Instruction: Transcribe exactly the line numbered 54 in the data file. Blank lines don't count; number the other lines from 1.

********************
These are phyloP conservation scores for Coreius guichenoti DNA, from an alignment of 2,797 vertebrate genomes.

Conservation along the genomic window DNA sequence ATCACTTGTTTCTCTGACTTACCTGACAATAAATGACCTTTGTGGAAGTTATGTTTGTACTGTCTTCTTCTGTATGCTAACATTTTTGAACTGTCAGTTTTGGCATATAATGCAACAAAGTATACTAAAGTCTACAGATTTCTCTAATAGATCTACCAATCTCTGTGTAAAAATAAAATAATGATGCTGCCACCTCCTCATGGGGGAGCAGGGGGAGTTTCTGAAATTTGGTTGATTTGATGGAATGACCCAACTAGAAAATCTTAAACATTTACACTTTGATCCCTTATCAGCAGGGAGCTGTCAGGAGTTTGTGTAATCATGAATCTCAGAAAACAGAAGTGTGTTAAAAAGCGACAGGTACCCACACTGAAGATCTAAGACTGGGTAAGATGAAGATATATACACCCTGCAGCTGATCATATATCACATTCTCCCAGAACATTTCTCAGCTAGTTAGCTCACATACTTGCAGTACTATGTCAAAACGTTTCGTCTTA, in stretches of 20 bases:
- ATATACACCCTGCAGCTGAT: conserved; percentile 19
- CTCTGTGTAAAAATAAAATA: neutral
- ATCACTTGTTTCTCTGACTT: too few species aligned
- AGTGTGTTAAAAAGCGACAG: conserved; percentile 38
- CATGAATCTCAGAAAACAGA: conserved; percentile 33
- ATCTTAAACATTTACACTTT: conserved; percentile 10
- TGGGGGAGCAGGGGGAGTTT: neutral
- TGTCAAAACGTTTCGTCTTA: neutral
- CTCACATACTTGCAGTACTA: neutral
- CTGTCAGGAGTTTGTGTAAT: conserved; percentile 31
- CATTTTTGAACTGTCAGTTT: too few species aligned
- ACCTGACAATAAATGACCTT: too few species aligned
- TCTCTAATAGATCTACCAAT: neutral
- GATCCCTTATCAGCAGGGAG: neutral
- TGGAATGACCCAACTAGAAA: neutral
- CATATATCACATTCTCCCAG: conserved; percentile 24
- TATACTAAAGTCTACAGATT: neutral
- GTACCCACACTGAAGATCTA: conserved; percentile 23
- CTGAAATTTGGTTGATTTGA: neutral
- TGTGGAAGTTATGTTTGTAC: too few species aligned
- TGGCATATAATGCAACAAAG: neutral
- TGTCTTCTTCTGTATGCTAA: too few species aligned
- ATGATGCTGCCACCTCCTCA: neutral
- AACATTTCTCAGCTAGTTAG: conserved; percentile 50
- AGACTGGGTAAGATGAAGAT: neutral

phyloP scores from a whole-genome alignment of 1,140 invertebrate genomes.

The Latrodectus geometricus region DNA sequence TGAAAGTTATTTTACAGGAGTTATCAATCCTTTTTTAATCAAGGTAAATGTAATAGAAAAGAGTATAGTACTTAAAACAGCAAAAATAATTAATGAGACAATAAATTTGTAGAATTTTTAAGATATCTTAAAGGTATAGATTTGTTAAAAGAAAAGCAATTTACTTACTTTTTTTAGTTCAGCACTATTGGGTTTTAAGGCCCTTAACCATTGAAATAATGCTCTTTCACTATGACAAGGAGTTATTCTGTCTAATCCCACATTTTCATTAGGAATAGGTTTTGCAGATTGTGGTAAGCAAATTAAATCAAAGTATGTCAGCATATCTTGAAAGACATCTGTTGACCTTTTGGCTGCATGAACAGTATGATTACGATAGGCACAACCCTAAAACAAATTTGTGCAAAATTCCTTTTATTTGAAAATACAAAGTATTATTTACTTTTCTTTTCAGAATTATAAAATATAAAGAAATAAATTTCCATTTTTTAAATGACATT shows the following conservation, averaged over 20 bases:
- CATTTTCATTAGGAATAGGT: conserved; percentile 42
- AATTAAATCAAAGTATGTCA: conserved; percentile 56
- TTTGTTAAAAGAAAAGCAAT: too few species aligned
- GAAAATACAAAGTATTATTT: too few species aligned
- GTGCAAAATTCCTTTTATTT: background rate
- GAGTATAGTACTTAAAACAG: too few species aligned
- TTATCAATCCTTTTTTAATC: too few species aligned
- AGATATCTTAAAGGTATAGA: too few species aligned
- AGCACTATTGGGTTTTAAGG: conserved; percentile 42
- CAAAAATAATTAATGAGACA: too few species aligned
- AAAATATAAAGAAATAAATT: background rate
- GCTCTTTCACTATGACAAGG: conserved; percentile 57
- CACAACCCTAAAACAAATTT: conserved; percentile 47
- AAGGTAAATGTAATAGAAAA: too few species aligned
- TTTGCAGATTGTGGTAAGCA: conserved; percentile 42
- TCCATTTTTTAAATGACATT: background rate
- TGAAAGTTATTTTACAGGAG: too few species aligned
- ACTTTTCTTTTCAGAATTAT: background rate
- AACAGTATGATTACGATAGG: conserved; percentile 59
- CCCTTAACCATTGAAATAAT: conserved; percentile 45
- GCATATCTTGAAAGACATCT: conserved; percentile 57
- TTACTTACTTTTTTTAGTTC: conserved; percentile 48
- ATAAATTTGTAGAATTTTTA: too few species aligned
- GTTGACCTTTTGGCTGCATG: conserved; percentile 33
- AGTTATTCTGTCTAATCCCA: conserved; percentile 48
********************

- AGTTATTCTGTCTAATCCCA: conserved; percentile 48